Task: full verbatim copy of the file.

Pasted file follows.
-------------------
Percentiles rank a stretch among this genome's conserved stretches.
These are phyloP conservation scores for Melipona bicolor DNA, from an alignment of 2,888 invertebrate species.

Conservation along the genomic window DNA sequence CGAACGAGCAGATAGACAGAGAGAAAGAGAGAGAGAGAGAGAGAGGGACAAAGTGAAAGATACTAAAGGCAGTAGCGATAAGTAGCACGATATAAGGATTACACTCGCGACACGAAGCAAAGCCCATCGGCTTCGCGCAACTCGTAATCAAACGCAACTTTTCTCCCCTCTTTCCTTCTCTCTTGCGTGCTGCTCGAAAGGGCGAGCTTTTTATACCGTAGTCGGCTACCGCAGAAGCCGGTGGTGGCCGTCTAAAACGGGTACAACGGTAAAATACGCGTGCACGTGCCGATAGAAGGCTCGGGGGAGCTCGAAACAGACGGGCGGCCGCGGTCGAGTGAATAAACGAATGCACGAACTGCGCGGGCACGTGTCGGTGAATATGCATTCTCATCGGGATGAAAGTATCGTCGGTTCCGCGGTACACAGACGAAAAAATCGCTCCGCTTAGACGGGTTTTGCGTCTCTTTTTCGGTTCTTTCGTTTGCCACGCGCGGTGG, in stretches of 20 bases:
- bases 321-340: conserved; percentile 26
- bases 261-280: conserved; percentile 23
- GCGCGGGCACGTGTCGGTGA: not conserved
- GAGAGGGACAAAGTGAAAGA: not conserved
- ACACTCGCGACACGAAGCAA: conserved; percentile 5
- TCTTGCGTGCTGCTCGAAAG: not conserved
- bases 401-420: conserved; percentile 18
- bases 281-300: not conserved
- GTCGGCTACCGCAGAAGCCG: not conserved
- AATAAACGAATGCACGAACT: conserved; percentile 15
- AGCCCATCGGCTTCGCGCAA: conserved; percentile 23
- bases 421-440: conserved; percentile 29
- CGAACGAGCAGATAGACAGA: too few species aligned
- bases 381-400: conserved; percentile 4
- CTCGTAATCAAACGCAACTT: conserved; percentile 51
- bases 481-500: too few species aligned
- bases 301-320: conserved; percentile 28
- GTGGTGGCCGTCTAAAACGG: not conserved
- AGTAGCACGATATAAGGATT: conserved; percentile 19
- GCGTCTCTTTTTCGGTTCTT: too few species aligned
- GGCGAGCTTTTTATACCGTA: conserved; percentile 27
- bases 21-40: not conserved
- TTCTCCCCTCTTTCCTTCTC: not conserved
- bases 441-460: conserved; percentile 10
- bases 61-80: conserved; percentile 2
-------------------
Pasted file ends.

Percentiles rank a stretch among this genome's conserved stretches.
These are phyloP conservation scores for Melipona bicolor DNA, from an alignment of 2,888 invertebrate species.

Conservation along the genomic window DNA sequence CGAACGAGCAGATAGACAGAGAGAAAGAGAGAGAGAGAGAGAGAGGGACAAAGTGAAAGATACTAAAGGCAGTAGCGATAAGTAGCACGATATAAGGATTACACTCGCGACACGAAGCAAAGCCCATCGGCTTCGCGCAACTCGTAATCAAACGCAACTTTTCTCCCCTCTTTCCTTCTCTCTTGCGTGCTGCTCGAAAGGGCGAGCTTTTTATACCGTAGTCGGCTACCGCAGAAGCCGGTGGTGGCCGTCTAAAACGGGTACAACGGTAAAATACGCGTGCACGTGCCGATAGAAGGCTCGGGGGAGCTCGAAACAGACGGGCGGCCGCGGTCGAGTGAATAAACGAATGCACGAACTGCGCGGGCACGTGTCGGTGAATATGCATTCTCATCGGGATGAAAGTATCGTCGGTTCCGCGGTACACAGACGAAAAAATCGCTCCGCTTAGACGGGTTTTGCGTCTCTTTTTCGGTTCTTTCGTTTGCCACGCGCGGTGG, in stretches of 20 bases:
- bases 321-340: conserved; percentile 26
- bases 261-280: conserved; percentile 23
- GCGCGGGCACGTGTCGGTGA: not conserved
- GAGAGGGACAAAGTGAAAGA: not conserved
- ACACTCGCGACACGAAGCAA: conserved; percentile 5
- TCTTGCGTGCTGCTCGAAAG: not conserved
- bases 401-420: conserved; percentile 18
- bases 281-300: not conserved
- GTCGGCTACCGCAGAAGCCG: not conserved
- AATAAACGAATGCACGAACT: conserved; percentile 15
- AGCCCATCGGCTTCGCGCAA: conserved; percentile 23
- bases 421-440: conserved; percentile 29
- CGAACGAGCAGATAGACAGA: too few species aligned
- bases 381-400: conserved; percentile 4
- CTCGTAATCAAACGCAACTT: conserved; percentile 51
- bases 481-500: too few species aligned
- bases 301-320: conserved; percentile 28
- GTGGTGGCCGTCTAAAACGG: not conserved
- AGTAGCACGATATAAGGATT: conserved; percentile 19
- GCGTCTCTTTTTCGGTTCTT: too few species aligned
- GGCGAGCTTTTTATACCGTA: conserved; percentile 27
- bases 21-40: not conserved
- TTCTCCCCTCTTTCCTTCTC: not conserved
- bases 441-460: conserved; percentile 10
- bases 61-80: conserved; percentile 2